Having trouble deciding what to have for dinner? Perhaps you need something that is easy, fun, and tastes great? Quesadillas are a perfect choice, as they not only use up any leftovers you may have in the fridge but are so versatile! You can choose to make them vegetarian by adding your favorite beans with vegetables including spinach, diced summer squash and tomatoes, or chopped bell peppers with a bit of your favorite cheese or vegan by mixing some delicious nutritional yeast to your filling. Other options include chopped chicken, ground turkey, or fish with endless options of seasonings from Mexican (chili powder, cumin, oregano), Indian (turmeric, coriander, ginger, cumin, cayenne), an Italian blend, or a mixture of allspice and thyme. Here is one recipe that I enjoy and feel free to experiment with different vegetables, seasonings, and fillings.

 Chicken, Spinach, & Mushroom Quesadillas

  • 2 teaspoons coconut oil
  • 1 onion, minced
  • ½ teaspoon sea salt
  • 1 teaspoon jalapeño, minced
  • 2 teaspoons chili powder
  • 1 teaspoon ground cumin
  • 1 teaspoon dried oregano
  • 2 garlic cloves, minced
  • 2 cups crimini or white button mushrooms, chopped
  • 2 cups baby spinach leaves, sliced into ribbons
  • 2 cups cooked boneless, skinless chicken breast, cut into bite size pieces
  • 4 brown rice tortillas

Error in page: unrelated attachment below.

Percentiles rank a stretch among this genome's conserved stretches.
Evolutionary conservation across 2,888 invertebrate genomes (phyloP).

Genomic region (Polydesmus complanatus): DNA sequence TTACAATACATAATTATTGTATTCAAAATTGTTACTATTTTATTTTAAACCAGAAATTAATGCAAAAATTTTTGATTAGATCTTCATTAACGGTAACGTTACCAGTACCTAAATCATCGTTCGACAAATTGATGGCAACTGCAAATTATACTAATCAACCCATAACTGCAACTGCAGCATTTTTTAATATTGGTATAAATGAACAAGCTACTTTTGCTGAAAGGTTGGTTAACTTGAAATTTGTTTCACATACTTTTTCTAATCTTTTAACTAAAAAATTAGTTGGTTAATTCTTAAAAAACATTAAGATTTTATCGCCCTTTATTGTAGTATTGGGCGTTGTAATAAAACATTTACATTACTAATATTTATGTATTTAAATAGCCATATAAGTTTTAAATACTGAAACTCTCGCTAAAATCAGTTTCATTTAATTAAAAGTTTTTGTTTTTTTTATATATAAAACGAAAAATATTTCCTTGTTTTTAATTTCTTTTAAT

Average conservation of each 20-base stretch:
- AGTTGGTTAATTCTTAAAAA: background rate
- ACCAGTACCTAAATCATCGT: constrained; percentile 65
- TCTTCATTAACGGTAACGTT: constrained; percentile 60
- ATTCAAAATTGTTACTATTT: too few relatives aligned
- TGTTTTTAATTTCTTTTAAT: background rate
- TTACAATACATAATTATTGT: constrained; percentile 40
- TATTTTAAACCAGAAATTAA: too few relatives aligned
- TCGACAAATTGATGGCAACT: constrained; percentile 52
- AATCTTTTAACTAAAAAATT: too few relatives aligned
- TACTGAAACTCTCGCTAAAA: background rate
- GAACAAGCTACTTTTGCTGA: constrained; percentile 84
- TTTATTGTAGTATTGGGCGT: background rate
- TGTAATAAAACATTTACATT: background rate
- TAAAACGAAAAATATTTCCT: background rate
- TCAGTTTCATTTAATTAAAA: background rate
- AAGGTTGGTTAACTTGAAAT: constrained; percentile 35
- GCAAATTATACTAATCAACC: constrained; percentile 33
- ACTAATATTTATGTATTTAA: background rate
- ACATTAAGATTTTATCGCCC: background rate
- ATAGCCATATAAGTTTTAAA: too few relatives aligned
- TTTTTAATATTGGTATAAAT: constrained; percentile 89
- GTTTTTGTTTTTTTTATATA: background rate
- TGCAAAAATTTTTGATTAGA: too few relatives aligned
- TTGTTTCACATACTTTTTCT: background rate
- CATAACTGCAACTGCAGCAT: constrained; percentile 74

• 1 cup Cotija cheese
  • ¼ cup cilantro, finely chopped
  • ½ cup salsa

In a large sauté pan, add coconut oil and heat until warm over medium heat. Add onions and sea salt and sauté until onions are soft and translucent, about 5-7 minutes. Add jalapeño, chili powder, cumin, and oregano and stir to combine. Add garlic, mushrooms, and baby spinach. Sauté until mushrooms are tender and spinach has wilted, about 2-5 minutes or until water from mushrooms has evaporated. Add chicken, stir to combine and turn the heat off.

Place brown rice tortillas on a cutting board or a flat work surface and cover one-half of each tortilla with ½ cup vegetable and chicken mixture, 1 tablespoon cilantro, and ¼ cup of cheese. Carefully fold each tortilla over in half.

Grease a skillet with a small amount of coconut oil and turn the heat to medium. Place the folded tortillas on the hot skillet and cook for approximately 2-3 minutes. Using a large spatula, gently flip the quesadilla over and cook for another 2-3 minutes or until tortilla is lightly browned and the cheese is melted. Repeat this method with the remaining tortillas.

Slice each quesadilla in half. To serve, place two halves on a plate and top with 2 tablespoons salsa and serve warm.

Yield:  4 quesadillas

Copyright 2009, J. Usdavin, Original recipe


It’s always hard when someone has to alter their diet whether it’s from food allergies or intolerances or for personal or other reasons. Dairy sources work so well in many dishes providing a creamy texture, a salty flavor, or in the summertime, a sweet treat! Well, I hope to provide you with a few tips on eating dairy free and how to add flavor and richness back to some of your favorite dishes.